Evaporating Droplets - Langmuir (ACS Publications)

Evaporating Droplets - Langmuir (ACS Publications)pubs.acs.org/doi/abs/10.1021/la0204646CachedSimilarby M Cachile - ‎2...

1 downloads 46 Views 191KB Size


Langmuir 2002, 18, 8070-8078

Evaporating Droplets M Cachile,† O. Be´nichou, C. Poulard, and A. M. Cazabat* Laboratoire de Physique de la Matie` re Condense´ e, Colle` ge de France, 11 Place Marcelin Berthelot, 75231 Paris Cedex 05, France Received May 18, 2002. In Final Form: July 22, 2002 The dynamics of evaporation of drops of simple, completely wetting liquids is investigated experimentally and theoretically in the situation where no pinning of the contact line is occurring. When the contact angle is low enough, it is shown that a convenient approximation for the equation governing the dynamics of the drop is to keep only the evaporation term. The simplified equation has been studied mathematically and numerically. The agreement with experimental data is extremely good, allowing us to address more complex cases involving gradient and hydrodynamic effects.

I. Introduction Experimental and theoretical studies of liquids evaporating on heated or isothermal substrates have been recently performed by many authors.1-3,5,6,9-11,15-17,20-22,24-27 Anderson and Davis1 have shown that the contact angle of a drop put on a heated substrate, and continuously fed to keep a constant volume, is increased, in agreement with analysis by Hocking16 and Morris.20 A similar result is obtained by Garoff and co-workers with dip-coated films of evaporating liquids.24 Deegan9-11 and Parisse21 have more specifically studied drops of water or colloidal dispersions evaporating on isothermal substrates, when the contact line is pinned and evaporation proceeds through a decrease of the contact angle. Mixed situations, * Corresponding author. E-mail: [email protected] † Present address: Grupo de Medios Porosos, Facultad de Ingenierıa - UBA, Paseo Colo´n 850 (1063), Buenos Aires, Argentina. (1) Anderson, D. M.; Davis, S. H. Phys. Fluids 1995, 7, 248. (2) Betterton, M.; Brenner, M.; Stone, H. 2002. Preprint, in preparation. (3) Birdi, K. S.; Vu, D. T.; Winter, A. J. Phys. Chem. 1989, 93, 3702. (4) Blake, T. D. AIChE Spring meeting, New Orleans, LA, 1988; Paper I.a. (5) Blossey, R.; Bosio, A. Langmuir 2002, 18, 2952. (6) Bourge`s-Monnier, C.; Shanahan, M. E. R. Langmuir 1995, 11. 2820. (7) Cachile, M.; Be´nichou, O.; Cazabat, A. M. 2002. Langmuir 2002, in press. (8) Crank, J. The mathematics of Diffusion, 2nd ed.; Oxford science publications: Oxford, England, 1975. (9) Deegan, D.; Bakajin, O.; Dupont, T. F.; Huber, G.; Nagel, S. R.; Witten, T. A. Nature 1997, 389 827. (10) Deegan, D.; Bakajin, O.; Dupont, T. F.; Huber, G.; Nagel, S. R.; Witten, T. A. Phys. Rev. E 2000, 62, 757. (11) Deegan, R. D. Phys. Rev. E 2000, 61, 475. (12) Derjaguin, B. V.; Churaev, N. V. Wetting films; Nauka: Moscow, 1984. (13) Derjaguin, B. V.; Churaev, N. V.; Muller, V. M. Surface forces; Consultant bureau: New York and London, 1987. (14) Derjaguin, B. V.; Churaev, N. V.; Muller, V. M. Adv. Colloid Interface Sci. 1988, 28, 197. (15) Ehrard, P.; Davis, S. H. J. Fluid Mech. 1991, 229, 365. (16) Hocking, L. M. Phys. Fluids 1995, 7, 2950. (17) Hu, H.; Larson, R. G. J. Phys. Chem. 2002, 106. 1334. (18) Jackson, J. D. Classical Electrodynamics, 2nd ed.; Wiley: New York, 1975. (19) Lyklema, J. Fundamentals of Interface and Colloid Science; Academic Press: London, 1991; Vol. I. (20) Morris, S. J. S. J. Fluid. Mech. 2001, 432, 1. (21) Parisse, F.; Allain, C. Langmuir 1996, 13, 3598. (22) Picknett, R. G.; Bexon, R. J. Colloid Int. Sci. 1977, 61, 336. (23) Pomeau, Y. C. R. Acad. Sci. Paris 2000, 328 (IIb), 411. (24) Qu, D.; Rame´, E.; Garoff, S. Phys. Fluids 2002, 14, 1154.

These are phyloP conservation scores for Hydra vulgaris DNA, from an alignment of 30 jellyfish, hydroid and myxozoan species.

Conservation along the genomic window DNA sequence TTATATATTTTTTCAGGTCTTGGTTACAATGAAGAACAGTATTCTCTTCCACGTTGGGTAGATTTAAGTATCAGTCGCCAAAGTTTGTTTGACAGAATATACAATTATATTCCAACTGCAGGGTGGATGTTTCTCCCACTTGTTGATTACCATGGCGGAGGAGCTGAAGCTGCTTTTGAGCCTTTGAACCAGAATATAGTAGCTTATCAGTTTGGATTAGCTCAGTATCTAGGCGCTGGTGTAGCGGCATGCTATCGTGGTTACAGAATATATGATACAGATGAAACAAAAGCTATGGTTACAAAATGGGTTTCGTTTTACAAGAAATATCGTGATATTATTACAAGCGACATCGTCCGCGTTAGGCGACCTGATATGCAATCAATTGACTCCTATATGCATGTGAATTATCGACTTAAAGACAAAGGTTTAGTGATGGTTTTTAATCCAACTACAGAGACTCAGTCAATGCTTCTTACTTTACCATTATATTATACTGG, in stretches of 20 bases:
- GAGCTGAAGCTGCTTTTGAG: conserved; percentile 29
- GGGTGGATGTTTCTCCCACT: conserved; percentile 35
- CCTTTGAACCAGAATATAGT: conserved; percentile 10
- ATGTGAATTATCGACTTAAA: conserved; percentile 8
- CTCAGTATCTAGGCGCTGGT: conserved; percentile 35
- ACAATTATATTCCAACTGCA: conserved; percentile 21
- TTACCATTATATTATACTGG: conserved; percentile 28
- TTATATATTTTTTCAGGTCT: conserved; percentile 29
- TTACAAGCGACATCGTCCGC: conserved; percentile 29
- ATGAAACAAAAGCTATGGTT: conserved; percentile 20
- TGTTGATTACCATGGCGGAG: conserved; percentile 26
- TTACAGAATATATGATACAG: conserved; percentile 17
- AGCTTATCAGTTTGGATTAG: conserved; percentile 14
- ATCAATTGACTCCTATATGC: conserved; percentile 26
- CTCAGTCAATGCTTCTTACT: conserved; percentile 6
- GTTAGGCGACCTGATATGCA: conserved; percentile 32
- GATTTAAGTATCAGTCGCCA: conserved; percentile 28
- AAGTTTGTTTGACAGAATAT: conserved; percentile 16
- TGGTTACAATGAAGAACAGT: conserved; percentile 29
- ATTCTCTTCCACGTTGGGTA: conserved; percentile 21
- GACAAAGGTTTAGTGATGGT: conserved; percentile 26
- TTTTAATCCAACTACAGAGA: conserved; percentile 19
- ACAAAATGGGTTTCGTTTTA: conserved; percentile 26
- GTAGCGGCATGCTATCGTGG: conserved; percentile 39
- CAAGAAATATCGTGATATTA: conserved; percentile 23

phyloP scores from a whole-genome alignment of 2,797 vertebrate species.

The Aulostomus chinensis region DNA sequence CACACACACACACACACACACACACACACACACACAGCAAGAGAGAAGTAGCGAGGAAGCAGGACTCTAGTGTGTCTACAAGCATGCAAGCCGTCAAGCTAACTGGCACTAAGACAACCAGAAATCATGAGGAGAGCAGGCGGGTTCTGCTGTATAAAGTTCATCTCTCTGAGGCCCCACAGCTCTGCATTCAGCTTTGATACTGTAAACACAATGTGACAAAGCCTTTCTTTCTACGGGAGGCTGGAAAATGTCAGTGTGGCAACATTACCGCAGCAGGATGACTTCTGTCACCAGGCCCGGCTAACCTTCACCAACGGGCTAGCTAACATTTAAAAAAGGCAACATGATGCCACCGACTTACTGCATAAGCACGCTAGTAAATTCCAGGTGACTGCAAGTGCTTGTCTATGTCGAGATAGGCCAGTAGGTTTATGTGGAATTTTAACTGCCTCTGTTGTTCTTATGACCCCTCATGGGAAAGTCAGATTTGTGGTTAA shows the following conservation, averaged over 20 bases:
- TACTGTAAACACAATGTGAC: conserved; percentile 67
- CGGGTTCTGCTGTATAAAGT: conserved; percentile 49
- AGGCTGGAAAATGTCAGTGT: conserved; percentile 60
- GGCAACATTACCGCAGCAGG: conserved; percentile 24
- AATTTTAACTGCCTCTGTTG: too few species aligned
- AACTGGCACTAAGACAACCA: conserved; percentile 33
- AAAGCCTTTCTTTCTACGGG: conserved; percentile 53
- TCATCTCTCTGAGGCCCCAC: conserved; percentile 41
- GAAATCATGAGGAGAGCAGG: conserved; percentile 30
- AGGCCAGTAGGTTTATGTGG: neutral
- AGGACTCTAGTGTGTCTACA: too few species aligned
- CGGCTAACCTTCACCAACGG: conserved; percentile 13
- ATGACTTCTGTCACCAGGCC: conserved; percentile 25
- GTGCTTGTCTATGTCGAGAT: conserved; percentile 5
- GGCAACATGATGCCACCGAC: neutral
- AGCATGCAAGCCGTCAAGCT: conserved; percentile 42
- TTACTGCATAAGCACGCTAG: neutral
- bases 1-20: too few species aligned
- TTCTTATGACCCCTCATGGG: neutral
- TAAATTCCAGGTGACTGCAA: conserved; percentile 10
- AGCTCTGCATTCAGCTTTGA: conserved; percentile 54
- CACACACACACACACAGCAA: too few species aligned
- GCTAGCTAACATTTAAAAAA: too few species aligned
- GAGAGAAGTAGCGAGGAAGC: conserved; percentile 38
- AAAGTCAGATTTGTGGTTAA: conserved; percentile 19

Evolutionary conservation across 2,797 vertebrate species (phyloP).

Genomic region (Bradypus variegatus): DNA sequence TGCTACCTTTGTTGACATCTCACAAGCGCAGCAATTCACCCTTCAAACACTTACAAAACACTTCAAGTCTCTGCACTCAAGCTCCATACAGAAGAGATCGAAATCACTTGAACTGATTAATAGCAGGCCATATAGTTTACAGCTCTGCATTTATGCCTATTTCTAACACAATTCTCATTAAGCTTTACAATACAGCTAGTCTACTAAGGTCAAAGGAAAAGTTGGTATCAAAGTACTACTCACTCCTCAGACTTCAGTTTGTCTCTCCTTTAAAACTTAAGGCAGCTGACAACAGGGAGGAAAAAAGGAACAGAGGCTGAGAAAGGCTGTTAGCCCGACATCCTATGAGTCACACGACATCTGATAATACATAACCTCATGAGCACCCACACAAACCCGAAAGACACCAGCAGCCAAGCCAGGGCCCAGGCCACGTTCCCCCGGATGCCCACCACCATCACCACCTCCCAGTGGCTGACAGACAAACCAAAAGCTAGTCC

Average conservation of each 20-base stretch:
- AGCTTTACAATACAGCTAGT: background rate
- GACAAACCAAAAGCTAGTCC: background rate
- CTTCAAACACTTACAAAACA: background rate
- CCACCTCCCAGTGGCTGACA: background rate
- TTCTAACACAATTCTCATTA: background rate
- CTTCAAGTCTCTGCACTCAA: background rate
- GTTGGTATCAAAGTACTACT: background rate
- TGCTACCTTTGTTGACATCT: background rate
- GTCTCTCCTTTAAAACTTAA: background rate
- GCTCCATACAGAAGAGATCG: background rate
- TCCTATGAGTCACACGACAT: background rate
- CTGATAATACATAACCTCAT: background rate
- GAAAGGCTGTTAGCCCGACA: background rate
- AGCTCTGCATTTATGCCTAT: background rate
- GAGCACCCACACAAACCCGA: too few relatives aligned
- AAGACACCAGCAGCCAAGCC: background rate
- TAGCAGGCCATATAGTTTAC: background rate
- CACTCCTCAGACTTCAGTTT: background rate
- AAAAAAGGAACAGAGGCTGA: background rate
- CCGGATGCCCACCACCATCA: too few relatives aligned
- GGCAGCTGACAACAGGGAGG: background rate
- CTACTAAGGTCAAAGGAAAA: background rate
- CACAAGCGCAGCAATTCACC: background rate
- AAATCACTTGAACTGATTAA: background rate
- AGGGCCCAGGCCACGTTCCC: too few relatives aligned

with stick-slip motion of the receding contact line, were reported by Shanahan,6,26 Birdi,3 and Hu.17 The complexity of the problem is noticeably due to the interplay between evaporation, hydrodynamic flow, contact line pinning, disjoining pressure for thin films, gravity for thick ones, and Marangoni flows if temperature or concentration gradients develop during the process.2,25 Therefore, it is interesting to define simple situations, where only a limited number of these effects come into play. For example, a drop of pure, completely wetting liquid with no specific interactions with the substrate is expected to recede without pinning, and with a very small contact angle. No significant temperature gradient can develop in such thin, flat drops, and gravity does not play at late times, when the drops are small enough. Therefore, pinning, gravity, and Marangoni flow will play no role. That situation is met with drops of alkanes, spreading on oxidized silicon wafers and mica. As a detailed report of experimental setup and data is presented elsewhere,7 we shall give only a brief summary of the results. The aim of the present paper is to examine the consequences of the mathematical structure of the evaporation term, and identify which effects are accounted for by considering only that term. When this is done, it is easier to recognize the other contributions. II. Experiments and Basic Equations The drops of alkanes are put on flat, smooth, isothermal, horizontal substrates. The drops first spread, then stop for some time, while the contact angle decreases, then recede and finally disappear completely. Let t0 be the vanishing time. The radius R(t) of each drop is measured as a function of time t, and plotted vs the time (t0 - t) to vanishing. The data for different drops collapse on a single curve at late times, and a log-log plot is a straight line, the slope y of which is slightly less than 0.5; see Figure 1. The contact angle (cf. Table 1) can be measured if equal thickness interference fringes are visible at the edge of the drop.28 On silicon wafers, this is the case for octane and nonane over the whole range of times. For heptane, the fringes are visible only just before drop vanishing, for hexane, no fringe is seen at all. On mica, the optical contrast is less and the fringes are visible only in the last second of the drop’s life. (25) Rafaı¨, S.; Bonn, D. Preprint, in preparation, 2002. (26) Shanahan, M. E. R. Langmuir 1995, 11, 1041. (27) Wang, G. AIP Conference proceeding 197, Drops and bubbles; American Institute of Physics: Melville, NY,1988. (28) To avoid disturbances, the contact angle is usually measured with the same magnification as the drop itself. Therefore, only small angles ( 0